• Preston: seems to have trouble maturing Dec-April, somewhat hairy, large green-brown fruit, white flesh, vigorous grower, high quality fruit resistant to splitting
  • Brown Turkey: medium sized, late season (March), brownish striped fruit with pinkish flesh. Excellent for jam. Second crop is main crop. Hardy tree
  • Spanish Dessert: late maturing, spectacular dark purple skin and dark red flesh. It has an initially distressing habit of dropping large numbers of figlets on the ground, to the point that you think the tree will lose its whole crop, but as the tree settles down it bears good crops. It has rather luxurious dark green leaves making it a lovely landscape feature
  • Yellow Ischi:  Small, possibly useable for jam
  • Excel: small, early season, light yellow skin, amber flesh, limited value for commercial market because of yields but good flavour for fresh eating
  • Celeste: commercial variety in USA, violet skin, pink coloured, firm flesh, fairly cold-hardy. Very reliable cropper at The Food Forest
  • Persian Prolific: strong grower, mid season fruit, light purple skin and honey coloured flesh
  • Cape White: early maturing, ripens Jan, medium-sized fruit, green skin, cream coloured flesh. Great for jam, compact tree
  • Smyrna: golden yellow skin and red pulp characterise this special drying, glazing, jam-making fig. It requires cross pollination (caprification) with the Capri fig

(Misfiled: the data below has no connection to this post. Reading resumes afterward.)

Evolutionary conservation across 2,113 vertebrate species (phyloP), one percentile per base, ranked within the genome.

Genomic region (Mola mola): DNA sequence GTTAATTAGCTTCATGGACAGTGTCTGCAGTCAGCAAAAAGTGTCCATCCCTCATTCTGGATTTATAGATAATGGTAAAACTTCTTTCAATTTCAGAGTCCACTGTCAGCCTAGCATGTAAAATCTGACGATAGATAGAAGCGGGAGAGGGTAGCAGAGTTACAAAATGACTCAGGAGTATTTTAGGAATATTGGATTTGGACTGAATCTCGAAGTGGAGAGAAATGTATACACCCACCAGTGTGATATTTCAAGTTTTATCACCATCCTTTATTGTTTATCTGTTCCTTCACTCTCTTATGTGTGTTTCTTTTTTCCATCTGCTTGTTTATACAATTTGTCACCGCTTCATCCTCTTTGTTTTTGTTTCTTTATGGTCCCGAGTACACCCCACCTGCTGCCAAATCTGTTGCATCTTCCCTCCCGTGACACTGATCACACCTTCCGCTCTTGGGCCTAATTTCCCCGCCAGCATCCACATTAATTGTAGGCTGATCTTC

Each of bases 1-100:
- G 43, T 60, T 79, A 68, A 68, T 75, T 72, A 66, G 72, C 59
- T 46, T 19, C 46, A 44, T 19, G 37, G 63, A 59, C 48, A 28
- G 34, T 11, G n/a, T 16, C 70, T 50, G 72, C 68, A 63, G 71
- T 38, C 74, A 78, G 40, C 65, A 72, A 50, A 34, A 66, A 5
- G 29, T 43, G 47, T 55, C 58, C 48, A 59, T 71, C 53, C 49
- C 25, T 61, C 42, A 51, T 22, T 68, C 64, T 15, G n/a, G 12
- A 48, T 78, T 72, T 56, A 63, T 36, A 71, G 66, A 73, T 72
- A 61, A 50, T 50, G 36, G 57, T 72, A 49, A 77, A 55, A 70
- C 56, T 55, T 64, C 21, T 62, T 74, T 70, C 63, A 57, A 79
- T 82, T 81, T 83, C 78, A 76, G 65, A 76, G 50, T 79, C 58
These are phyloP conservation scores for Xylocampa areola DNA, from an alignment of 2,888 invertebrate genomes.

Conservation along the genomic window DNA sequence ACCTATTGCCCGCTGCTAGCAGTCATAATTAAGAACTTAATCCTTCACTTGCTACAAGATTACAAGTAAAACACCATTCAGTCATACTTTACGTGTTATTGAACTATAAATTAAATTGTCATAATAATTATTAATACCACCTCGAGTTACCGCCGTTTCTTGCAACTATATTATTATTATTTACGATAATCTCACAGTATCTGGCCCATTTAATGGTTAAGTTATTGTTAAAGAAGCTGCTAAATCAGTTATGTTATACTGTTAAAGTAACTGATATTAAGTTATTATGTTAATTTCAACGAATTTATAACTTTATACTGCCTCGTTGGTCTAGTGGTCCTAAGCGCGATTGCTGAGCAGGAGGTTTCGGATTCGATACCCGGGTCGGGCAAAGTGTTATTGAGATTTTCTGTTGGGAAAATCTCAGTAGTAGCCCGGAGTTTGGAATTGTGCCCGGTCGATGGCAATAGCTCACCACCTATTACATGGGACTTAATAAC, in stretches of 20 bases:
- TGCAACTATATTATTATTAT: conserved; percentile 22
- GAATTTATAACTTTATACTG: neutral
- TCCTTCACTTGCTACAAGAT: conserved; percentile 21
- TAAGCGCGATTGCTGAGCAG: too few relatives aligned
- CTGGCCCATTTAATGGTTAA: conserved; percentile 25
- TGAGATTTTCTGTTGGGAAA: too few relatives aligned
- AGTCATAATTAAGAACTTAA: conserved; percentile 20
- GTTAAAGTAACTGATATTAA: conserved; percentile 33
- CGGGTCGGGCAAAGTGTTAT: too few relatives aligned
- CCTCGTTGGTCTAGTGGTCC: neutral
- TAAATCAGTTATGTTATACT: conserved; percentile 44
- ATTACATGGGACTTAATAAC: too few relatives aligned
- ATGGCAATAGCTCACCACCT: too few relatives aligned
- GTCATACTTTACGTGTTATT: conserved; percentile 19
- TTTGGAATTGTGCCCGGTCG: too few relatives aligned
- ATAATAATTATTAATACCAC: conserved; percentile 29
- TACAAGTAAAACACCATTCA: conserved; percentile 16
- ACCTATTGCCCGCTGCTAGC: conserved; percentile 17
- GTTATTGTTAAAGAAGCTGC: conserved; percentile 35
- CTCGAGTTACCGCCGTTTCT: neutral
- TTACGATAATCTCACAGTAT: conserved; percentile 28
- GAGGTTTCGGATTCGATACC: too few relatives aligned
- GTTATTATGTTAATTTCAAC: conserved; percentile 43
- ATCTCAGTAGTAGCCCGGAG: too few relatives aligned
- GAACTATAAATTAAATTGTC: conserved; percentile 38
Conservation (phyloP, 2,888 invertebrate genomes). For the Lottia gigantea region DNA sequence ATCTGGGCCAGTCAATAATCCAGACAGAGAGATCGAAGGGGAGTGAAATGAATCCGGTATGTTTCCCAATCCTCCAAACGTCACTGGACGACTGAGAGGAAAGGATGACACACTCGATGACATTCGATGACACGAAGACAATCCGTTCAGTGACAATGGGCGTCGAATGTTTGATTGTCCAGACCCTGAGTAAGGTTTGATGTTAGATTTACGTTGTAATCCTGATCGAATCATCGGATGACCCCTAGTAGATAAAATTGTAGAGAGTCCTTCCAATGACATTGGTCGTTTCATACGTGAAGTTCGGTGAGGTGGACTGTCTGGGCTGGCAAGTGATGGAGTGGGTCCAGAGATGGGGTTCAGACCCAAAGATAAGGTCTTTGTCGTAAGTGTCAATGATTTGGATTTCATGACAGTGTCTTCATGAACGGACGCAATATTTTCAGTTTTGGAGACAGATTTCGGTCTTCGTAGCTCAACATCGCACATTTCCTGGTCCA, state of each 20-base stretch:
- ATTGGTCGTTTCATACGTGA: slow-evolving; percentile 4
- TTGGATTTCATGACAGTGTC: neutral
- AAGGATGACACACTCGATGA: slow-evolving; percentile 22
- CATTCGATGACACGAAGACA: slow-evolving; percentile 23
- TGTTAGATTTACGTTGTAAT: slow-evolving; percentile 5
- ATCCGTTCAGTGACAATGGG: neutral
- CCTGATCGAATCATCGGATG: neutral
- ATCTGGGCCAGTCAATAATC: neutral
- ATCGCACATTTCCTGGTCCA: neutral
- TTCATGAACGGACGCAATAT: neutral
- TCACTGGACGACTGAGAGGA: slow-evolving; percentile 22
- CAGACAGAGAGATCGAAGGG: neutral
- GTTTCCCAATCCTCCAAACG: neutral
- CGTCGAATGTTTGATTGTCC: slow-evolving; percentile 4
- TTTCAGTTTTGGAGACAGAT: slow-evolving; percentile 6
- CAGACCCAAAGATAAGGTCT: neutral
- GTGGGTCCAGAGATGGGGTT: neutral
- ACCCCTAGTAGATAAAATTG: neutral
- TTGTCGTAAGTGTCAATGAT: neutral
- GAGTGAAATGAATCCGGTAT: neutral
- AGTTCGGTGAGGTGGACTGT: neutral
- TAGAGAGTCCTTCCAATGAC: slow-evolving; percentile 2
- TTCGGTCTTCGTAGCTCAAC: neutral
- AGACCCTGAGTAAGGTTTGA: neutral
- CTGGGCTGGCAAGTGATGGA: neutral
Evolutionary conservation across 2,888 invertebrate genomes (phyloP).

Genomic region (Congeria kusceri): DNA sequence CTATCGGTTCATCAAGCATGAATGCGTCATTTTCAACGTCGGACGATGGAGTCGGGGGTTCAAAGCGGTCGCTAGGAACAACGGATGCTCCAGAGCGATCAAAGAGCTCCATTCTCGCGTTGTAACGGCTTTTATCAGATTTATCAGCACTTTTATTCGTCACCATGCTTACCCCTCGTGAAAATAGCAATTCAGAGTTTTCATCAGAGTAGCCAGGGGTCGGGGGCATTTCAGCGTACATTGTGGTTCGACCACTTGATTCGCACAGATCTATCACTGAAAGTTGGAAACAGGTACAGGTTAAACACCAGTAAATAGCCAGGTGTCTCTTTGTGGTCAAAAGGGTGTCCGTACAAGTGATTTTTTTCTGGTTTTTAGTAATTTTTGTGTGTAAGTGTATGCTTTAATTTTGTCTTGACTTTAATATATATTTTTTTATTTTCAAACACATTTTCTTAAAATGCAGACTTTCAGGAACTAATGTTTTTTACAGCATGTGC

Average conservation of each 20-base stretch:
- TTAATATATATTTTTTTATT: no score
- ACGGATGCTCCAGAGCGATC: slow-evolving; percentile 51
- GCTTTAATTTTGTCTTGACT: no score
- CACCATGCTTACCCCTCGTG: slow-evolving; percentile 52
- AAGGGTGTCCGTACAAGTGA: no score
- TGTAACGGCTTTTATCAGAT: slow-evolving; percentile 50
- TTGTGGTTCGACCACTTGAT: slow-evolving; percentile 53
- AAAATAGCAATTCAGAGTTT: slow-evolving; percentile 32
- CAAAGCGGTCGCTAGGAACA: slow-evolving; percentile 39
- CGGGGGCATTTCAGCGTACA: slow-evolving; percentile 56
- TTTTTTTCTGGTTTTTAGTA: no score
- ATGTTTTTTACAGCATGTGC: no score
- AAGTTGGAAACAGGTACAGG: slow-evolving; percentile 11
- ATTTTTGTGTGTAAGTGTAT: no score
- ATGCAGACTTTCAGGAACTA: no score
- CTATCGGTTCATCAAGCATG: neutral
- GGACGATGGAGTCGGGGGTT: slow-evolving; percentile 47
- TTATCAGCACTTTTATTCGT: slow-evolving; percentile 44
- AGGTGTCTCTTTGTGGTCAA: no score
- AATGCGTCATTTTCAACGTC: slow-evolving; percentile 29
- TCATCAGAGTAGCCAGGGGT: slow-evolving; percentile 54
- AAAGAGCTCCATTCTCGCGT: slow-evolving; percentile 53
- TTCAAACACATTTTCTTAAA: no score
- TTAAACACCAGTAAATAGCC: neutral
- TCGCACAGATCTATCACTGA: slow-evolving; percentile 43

• Sugar Fig: is it another name for White Adriatic, the White Genoa or a separate variety? There is much confusion and misnaming of figs. Our Sugar fig is great for jam and drying and is a medium-sized, sweet, green-skinned variety obtained from a local nursery!

 An Australian collector with an extensive collection of figs and a remarkable data-base on figs was Tony Stevens.
Here is a list of his varieties.

Growing figs

The fig is a deciduous, sub-tropical tree producing its best fruit in hot, fairly dry areas with extra water provided to the root system. The Riverland in South Australia provides an ideal climate. Too high summer temperatures can result in pulpless fruit and cool, damp conditions during ripening give rise to splitting and fungal attack. It doesn’t like cold but can survive temperatures of minus 10 degrees C when dormant. Late frosts (after the new spring shoots have emerged) hurt it badly.

Figs are not nearly as tough as many people would have you believe, so kid-glove treatment is in order for the first year in the ground particularly but even beyond that time they need a steady supply of water and fertilizer to be productive. Mulching around the trees helps to keep the shallow root system cool and moist.

  • It is tolerant of alkaline soils of many textures but will not put up with wet feet or very acid soils (under pH 6). It is somewhat forgiving with respect to salinity accepting water of up to 1000 ppm salts
  • The fig dislikes wind but loves creekside locations and high fertility sites (and is adept at cracking its way into underground sewer pipe systems)
  • Too much Nitrogen can cause excess leaf production and slower ripening of fruit
  • Its spreading root system is quite shallow and competitive, giving nearby trees a fairly hard time. It doesn’t appreciate having its roots torn up by cultivation